The attractive, evergreen succulent can grow to eight feet or more, in its natural enviornment. It has small, circular, fleshy, bright green foliage on reddish-brown stems. The leaves of these plants are edible and have a tart flavor. In its native habitat, the plant is heavily browsed and eaten by elephants, wild game, and tortoises. Elephants eat parts of the plant, and spit out the leaves and seeds, which help to propagate the plant. It produces pink, star-shaped flowers in late winter to early spring, but rarely blooms the southwest desert. The flowers are a good source of nectar for birds and insects. There is a variegated variety with a mixture of cream and green foliage. Use this plant in containers, entryways, or patios. Combine it with other interesting low-water-use plants, or train it as a bonsai. It is native to rocky slopes and dry river valleys of the eastern Cape of South Africa, and north into KwaZulu-Natal, Swaziland, Mpumalanga, and the Limpopo Province. This plant grows quickly to form a large thicket of growth in its native habitat.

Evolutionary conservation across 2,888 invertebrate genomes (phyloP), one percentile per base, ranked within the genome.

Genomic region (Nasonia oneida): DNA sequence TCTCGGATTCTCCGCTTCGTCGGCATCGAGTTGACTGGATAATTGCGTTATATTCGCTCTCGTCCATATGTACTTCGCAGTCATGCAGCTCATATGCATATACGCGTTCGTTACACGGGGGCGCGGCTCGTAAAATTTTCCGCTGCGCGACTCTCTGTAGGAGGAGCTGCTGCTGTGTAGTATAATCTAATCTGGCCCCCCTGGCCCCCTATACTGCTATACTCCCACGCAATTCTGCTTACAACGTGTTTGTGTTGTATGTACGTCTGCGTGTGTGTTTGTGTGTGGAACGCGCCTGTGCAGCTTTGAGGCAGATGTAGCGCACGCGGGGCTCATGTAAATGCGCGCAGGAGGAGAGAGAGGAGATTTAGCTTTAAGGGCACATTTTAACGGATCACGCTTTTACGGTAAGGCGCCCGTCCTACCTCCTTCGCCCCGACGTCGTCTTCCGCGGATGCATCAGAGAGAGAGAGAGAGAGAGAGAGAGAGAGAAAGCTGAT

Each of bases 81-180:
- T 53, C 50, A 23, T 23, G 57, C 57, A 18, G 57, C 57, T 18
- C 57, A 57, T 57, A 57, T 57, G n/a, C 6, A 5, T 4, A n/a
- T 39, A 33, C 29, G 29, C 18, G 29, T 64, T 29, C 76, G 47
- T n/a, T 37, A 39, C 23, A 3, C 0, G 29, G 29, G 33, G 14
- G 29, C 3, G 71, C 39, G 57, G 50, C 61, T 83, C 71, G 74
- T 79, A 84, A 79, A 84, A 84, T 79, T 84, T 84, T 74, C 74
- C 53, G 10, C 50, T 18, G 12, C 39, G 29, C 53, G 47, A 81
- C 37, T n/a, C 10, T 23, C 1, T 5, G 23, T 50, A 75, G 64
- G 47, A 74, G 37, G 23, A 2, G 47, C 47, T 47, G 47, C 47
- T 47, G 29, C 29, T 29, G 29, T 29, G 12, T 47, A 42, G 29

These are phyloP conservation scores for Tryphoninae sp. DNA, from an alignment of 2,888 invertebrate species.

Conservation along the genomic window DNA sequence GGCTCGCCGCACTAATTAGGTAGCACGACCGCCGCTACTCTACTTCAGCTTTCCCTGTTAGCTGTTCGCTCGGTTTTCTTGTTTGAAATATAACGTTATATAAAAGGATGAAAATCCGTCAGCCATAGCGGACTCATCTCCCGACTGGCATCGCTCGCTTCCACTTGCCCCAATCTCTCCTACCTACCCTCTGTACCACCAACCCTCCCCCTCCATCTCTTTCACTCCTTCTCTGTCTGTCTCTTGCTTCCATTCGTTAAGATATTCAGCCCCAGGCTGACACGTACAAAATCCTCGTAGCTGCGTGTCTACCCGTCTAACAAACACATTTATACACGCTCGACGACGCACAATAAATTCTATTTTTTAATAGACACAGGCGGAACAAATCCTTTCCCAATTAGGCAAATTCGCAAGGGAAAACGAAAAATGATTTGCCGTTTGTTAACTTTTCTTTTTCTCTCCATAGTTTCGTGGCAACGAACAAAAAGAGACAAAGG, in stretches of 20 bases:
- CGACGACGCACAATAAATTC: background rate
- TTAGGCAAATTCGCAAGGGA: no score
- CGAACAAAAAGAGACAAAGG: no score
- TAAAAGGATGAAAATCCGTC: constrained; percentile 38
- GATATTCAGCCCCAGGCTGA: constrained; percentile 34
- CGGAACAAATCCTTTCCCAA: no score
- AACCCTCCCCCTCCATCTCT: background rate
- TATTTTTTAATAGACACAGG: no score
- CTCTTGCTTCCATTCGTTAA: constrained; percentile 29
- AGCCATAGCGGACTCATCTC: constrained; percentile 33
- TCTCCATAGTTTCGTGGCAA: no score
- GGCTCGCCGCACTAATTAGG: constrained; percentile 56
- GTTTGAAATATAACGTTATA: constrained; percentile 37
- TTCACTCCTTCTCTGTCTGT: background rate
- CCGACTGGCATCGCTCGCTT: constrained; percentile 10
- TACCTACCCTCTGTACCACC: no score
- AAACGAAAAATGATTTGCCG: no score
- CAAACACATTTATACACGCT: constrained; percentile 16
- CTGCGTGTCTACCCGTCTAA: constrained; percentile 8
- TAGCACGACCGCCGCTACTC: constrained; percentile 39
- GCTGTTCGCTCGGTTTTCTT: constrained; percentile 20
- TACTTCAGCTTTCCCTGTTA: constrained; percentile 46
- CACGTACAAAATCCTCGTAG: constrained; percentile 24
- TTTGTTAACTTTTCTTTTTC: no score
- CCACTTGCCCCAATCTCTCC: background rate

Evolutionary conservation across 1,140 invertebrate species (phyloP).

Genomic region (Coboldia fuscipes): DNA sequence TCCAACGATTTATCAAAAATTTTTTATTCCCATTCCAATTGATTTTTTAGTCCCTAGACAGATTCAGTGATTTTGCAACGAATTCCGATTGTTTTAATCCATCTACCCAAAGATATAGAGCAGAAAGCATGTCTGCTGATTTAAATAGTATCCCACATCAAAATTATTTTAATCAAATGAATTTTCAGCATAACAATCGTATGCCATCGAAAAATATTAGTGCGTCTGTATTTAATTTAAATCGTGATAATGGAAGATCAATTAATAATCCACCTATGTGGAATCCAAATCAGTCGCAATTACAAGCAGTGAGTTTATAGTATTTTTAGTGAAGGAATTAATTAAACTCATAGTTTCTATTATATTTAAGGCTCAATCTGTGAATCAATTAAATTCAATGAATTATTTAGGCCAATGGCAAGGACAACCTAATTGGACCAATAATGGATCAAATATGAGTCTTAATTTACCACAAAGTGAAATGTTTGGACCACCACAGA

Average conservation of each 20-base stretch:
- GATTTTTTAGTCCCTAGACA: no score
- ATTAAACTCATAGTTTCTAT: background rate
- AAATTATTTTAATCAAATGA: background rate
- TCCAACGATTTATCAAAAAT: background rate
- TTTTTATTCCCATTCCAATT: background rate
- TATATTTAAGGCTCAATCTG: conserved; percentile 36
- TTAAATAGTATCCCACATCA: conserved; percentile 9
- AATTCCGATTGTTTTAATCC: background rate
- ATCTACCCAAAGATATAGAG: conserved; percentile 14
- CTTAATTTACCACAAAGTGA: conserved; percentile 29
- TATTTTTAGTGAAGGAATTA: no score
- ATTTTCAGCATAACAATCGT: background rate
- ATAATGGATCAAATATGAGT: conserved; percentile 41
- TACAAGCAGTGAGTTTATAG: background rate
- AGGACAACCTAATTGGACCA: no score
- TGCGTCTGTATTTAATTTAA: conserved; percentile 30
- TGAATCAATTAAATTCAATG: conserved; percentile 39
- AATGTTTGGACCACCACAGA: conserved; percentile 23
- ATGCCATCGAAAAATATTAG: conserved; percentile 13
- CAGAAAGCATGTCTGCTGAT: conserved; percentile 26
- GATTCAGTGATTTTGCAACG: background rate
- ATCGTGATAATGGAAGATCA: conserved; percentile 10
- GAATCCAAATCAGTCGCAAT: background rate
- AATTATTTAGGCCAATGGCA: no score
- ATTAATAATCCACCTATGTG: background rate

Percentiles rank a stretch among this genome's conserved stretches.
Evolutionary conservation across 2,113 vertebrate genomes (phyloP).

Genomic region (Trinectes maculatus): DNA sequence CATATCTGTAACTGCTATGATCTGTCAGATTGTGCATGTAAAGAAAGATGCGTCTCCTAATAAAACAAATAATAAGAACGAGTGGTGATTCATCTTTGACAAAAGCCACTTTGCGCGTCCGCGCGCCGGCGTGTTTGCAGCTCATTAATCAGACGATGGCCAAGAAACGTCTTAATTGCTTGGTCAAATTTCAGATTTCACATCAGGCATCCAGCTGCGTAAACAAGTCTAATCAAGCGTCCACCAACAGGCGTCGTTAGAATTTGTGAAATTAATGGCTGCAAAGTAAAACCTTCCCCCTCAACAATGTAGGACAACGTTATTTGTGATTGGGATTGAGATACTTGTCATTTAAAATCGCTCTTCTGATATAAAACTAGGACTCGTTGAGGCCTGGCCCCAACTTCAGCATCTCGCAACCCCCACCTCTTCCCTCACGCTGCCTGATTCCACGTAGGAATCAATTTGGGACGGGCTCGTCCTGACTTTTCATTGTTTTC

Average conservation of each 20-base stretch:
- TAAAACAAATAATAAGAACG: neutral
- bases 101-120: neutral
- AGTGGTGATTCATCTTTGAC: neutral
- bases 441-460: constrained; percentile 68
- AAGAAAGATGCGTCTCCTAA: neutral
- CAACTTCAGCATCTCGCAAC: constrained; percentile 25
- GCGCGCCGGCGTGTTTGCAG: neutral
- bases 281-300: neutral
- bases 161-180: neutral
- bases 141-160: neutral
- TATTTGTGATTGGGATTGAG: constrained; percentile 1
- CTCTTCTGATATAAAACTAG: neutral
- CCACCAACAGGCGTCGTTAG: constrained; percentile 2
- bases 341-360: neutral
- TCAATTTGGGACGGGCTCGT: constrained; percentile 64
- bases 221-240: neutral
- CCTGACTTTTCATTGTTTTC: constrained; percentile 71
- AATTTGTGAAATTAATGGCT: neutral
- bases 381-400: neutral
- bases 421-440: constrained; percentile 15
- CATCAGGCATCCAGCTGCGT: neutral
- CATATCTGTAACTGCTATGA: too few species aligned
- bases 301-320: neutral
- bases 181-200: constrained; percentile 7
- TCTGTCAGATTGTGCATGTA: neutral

This plant likes full sun or light shade and is very is drought-resistant. It also prefers occasional water, especially during the hot, dry summer. Do not over-water this plant, as it will immediately defoliate. It is hardy to thirty degrees Fahrenheit.